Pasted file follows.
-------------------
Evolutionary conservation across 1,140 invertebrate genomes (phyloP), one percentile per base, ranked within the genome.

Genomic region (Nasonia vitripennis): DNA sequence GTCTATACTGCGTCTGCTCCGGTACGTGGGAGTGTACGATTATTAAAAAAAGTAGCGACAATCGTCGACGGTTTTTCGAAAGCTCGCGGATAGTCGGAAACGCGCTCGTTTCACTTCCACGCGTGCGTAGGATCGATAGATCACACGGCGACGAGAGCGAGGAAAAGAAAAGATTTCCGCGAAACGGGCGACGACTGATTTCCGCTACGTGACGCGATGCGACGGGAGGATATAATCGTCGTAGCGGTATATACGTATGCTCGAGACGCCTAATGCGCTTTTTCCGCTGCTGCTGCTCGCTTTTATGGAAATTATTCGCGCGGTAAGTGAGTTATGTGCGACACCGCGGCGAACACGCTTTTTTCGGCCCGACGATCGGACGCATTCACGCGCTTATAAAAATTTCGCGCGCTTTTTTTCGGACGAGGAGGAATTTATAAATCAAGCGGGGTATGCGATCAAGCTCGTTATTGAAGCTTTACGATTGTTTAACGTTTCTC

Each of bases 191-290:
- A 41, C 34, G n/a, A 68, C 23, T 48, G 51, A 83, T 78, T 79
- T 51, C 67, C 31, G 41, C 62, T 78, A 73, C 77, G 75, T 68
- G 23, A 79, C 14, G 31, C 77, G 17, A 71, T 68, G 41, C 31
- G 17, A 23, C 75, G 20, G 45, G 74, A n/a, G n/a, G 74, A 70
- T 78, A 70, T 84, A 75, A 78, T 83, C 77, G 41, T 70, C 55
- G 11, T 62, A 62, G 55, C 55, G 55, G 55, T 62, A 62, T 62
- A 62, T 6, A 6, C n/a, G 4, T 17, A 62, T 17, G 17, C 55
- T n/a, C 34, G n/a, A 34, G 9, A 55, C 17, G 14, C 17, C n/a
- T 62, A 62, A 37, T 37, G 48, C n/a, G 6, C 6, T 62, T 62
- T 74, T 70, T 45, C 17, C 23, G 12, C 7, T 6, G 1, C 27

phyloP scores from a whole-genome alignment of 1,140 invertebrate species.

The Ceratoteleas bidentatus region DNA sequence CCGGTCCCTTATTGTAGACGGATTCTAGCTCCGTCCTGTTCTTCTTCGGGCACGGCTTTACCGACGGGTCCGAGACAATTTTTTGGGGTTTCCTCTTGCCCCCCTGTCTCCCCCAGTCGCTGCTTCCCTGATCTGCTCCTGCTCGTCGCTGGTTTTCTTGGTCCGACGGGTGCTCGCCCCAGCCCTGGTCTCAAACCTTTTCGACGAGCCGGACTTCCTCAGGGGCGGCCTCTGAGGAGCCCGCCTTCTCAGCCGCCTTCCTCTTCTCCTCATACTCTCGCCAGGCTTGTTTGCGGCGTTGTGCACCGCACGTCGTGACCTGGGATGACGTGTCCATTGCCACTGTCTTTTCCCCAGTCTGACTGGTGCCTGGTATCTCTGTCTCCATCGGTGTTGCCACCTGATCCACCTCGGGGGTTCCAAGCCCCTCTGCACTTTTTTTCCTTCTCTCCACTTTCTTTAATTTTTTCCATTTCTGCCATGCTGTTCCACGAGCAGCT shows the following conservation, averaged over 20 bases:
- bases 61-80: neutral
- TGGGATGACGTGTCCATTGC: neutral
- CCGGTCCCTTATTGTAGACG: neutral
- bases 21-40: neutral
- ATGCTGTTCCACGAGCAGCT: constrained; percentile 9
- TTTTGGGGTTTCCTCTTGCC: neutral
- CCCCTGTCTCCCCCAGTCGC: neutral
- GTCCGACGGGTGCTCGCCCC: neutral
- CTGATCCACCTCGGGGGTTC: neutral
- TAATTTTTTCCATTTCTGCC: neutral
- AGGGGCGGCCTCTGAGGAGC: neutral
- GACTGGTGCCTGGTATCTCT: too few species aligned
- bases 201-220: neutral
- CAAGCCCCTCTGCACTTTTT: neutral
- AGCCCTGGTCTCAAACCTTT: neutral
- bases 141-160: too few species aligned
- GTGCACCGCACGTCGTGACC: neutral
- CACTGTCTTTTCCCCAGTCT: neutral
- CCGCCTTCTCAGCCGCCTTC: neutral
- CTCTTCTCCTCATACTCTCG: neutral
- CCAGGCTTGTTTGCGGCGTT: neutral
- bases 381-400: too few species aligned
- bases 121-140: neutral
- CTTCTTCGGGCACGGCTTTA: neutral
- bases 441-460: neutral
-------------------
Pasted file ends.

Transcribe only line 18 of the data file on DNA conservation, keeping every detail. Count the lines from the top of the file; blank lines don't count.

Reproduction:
- CCGGTCCCTTATTGTAGACG: neutral